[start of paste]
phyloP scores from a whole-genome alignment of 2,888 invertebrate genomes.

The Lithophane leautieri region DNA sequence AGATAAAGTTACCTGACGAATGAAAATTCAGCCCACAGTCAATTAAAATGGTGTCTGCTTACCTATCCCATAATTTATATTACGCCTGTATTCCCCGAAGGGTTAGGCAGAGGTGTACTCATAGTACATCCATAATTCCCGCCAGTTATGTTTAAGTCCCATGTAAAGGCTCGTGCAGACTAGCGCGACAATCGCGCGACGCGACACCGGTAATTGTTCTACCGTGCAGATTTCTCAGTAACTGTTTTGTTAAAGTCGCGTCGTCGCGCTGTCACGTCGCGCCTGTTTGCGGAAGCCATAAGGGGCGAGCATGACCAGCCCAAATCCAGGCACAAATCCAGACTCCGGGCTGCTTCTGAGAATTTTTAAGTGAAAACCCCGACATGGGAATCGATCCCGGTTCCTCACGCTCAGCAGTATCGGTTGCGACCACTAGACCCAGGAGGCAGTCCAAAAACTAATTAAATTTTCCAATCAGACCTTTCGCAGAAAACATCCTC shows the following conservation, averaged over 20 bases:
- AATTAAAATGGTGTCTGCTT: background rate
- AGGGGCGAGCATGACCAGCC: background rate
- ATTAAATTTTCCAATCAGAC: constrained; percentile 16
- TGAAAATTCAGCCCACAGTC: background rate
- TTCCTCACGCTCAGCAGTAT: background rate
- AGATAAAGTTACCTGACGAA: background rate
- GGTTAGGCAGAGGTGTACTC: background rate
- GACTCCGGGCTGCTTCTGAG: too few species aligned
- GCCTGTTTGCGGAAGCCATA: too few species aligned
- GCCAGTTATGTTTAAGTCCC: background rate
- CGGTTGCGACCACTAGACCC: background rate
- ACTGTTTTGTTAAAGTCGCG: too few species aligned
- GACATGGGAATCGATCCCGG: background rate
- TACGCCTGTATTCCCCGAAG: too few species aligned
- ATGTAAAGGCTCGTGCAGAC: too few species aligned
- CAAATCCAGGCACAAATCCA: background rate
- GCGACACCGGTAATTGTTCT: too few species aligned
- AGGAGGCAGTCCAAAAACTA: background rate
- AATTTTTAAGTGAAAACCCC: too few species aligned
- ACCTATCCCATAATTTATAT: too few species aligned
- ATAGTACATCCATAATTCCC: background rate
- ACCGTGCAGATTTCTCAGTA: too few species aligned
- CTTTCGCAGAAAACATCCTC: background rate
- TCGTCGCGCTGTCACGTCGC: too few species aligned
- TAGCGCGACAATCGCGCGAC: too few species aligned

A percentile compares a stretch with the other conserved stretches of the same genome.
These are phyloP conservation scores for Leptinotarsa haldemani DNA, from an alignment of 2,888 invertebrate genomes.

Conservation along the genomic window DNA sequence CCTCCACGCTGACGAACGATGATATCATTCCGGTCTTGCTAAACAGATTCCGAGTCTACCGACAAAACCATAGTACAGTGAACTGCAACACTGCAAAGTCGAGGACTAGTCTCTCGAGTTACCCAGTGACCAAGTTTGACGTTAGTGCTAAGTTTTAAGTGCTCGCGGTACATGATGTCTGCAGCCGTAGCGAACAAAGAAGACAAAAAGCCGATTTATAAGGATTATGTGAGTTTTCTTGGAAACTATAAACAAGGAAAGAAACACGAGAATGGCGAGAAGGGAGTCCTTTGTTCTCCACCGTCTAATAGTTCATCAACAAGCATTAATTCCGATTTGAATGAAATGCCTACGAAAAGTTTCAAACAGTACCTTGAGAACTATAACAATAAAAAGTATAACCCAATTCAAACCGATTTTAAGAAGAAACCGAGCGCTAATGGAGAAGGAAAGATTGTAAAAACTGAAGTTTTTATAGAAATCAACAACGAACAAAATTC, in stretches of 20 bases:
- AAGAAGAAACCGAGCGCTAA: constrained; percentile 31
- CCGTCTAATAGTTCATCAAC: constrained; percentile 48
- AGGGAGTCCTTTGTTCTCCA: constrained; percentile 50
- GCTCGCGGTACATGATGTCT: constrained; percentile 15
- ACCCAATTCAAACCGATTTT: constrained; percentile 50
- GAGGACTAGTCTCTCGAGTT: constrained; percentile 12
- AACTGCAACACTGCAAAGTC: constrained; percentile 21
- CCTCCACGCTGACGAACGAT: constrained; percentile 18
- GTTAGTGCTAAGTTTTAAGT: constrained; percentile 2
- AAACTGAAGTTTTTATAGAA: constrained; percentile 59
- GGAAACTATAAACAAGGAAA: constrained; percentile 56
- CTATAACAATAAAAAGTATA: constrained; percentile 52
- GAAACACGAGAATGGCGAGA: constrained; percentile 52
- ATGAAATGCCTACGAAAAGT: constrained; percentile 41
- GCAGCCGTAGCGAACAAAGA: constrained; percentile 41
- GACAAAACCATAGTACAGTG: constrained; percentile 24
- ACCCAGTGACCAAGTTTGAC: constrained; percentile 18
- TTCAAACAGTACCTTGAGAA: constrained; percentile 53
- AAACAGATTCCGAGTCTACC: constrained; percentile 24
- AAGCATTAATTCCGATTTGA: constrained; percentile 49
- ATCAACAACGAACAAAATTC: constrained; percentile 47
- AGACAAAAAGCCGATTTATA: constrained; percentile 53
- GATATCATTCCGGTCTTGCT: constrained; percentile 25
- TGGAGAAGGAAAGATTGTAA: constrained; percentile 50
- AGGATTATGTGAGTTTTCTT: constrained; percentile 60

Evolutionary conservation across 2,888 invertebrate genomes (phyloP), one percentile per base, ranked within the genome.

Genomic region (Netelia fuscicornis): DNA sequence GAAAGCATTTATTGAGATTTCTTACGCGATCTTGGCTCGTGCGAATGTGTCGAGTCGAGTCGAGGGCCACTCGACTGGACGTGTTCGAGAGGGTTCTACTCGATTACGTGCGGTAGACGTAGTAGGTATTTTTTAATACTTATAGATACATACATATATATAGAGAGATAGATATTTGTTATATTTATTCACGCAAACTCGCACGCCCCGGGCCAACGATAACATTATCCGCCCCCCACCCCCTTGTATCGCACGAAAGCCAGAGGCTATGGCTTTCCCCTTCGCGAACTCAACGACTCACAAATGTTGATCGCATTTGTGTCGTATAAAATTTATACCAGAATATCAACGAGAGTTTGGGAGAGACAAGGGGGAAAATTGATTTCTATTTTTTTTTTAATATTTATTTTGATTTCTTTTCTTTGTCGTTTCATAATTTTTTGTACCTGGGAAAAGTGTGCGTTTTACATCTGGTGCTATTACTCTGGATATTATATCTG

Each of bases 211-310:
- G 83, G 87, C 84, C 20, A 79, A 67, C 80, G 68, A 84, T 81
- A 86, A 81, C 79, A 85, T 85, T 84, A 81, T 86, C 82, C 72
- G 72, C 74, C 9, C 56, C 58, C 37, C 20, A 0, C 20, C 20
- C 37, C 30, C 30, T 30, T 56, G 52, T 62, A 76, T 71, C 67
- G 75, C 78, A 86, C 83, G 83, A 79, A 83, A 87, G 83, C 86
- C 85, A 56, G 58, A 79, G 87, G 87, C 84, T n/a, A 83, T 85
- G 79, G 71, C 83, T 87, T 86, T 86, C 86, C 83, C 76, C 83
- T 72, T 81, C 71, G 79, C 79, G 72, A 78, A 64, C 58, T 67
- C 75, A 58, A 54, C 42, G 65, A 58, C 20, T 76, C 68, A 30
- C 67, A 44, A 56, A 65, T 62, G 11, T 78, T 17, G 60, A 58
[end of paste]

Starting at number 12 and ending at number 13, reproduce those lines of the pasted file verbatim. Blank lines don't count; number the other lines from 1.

- GCCAGTTATGTTTAAGTCCC: background rate
- CGGTTGCGACCACTAGACCC: background rate